Declarations and assurances are used in all important acquisition transactions whether the assets being transferred are specific premises, real estate, technical equipment, enterprises or shares or interests in target companies. In all these acquisitions, declarations and assurances form the most crucial and far-reaching part of the transaction documentation. All other parts of these agreements may be understood as technical and less important with the exception of those provisions stipulating the various rules for calculating the price when this is not a fixed amount.

Declarations and assurances are the tools used by sellers and buyers in M&A transactions. As such, they are typical provisions in the common law world, where they are known as "representations and warranties",  or in more recent transaction documents, simply as "warranties". In terms of wording, it is relatively unimportant whether the Czech expression used is "Prohlášení a ujištění " [Declarations and Assurances], "Prohlášení a záruky" [Declarations and Warranties], only "Prohlášení " [Declarations] or, as is sometimes the case, "Ujištění " [Assurances] often with a separate "Záruky" [Warranties] section. For consistency, the expression "declarations and assurances" is quite apt since it best reflects the wording of Act No. 89/2012 Coll., the Civil Code, as amended (the "CC"). Under Art. 1916 of the CC, a debtor is in breach if it wrongly assures a creditor that the consideration it is providing is defect-free. Under Art. 2103, if a seller expressly assures a buyer that an item is defect-free, or it knowingly disguises a defect, then it will be liable even if the defect is one that the buyer should have discovered as a matter of due diligence when concluding the contract. The CC, thus, makes clear use of the term "assurance" and its derivatives. The "Declarations and Assurances" section should stipulate the characteristics (quality) of the item being transferred. From a Czech law perspective, the "Warranties" section should focus on maintaining a particular state of affairs (i.e. certain features of a specific quality). As such, it should regulate the future, particularly with a view to Art. 2113 of the CC. 

The nature of declarations and assurances is not defined by Czech law or unanimously agreed on. Declarations and assurances are unilateral statements (undertakings) made by a given contractual party (typically the seller) for another contractual party (the buyer) in acquisition agreements. They are unilateral statements of fact that focus particularly on the "agreed (stipulated) characteristics" of the transferred asset (the subject of the transfer). Higher court decisions, thus, use the expressions "stipulated quality" and "agreed characteristics". Since these statements concern the agreed (stipulated) characteristics – and in particular, the required qualities or agreed features of both the transferred asset and, indirectly, the target company’s business – they are important for the conclusion of the acquisition agreement itself. The buyer relies on the truthfulness of these statements and acts on them in entering into the agreement. In other words, if these statements about the agreed (stipulated) characteristics were not true, the buyer would not conclude the acquisition agreement.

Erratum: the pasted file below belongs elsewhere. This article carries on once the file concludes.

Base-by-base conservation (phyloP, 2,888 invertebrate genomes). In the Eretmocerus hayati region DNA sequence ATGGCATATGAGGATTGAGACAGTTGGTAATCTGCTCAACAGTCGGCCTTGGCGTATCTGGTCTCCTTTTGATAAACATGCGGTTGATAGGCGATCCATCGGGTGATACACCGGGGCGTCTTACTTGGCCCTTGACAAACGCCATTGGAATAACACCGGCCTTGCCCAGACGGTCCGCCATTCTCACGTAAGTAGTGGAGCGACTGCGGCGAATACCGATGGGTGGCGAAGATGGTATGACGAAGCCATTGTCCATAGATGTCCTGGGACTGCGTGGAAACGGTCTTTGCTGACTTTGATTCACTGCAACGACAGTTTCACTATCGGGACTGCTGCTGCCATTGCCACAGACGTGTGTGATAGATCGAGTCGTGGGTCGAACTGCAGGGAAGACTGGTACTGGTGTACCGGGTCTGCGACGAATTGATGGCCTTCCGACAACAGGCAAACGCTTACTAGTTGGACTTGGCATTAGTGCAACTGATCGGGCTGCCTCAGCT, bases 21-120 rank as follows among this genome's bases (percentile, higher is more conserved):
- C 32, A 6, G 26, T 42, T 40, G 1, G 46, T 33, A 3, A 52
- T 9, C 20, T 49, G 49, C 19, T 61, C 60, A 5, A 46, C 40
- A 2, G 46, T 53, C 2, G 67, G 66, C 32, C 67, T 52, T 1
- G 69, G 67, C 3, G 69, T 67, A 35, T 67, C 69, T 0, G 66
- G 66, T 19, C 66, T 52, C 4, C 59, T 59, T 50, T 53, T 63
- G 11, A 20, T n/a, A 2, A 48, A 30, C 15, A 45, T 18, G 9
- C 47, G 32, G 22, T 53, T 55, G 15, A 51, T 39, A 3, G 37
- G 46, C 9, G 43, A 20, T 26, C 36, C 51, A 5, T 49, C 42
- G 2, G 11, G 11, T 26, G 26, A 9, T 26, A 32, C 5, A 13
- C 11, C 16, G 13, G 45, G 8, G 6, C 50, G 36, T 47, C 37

The Czech Supreme Court case law provides some basic guidelines about how higher courts should assess declarations and assurances.

Among the main legal questions about declarations and assurances which have already been settled are the matters of (a) whether declarations and assurances create legal duties; (b) whether declarations and assurances about transferred interests or shares incorporate assurances about the target company (or a business of that company); (c) whether a breach of a declaration or assurance leads to liability for defects; and (d) whether any regulation applies in the case of a breach of a declaration or assurance.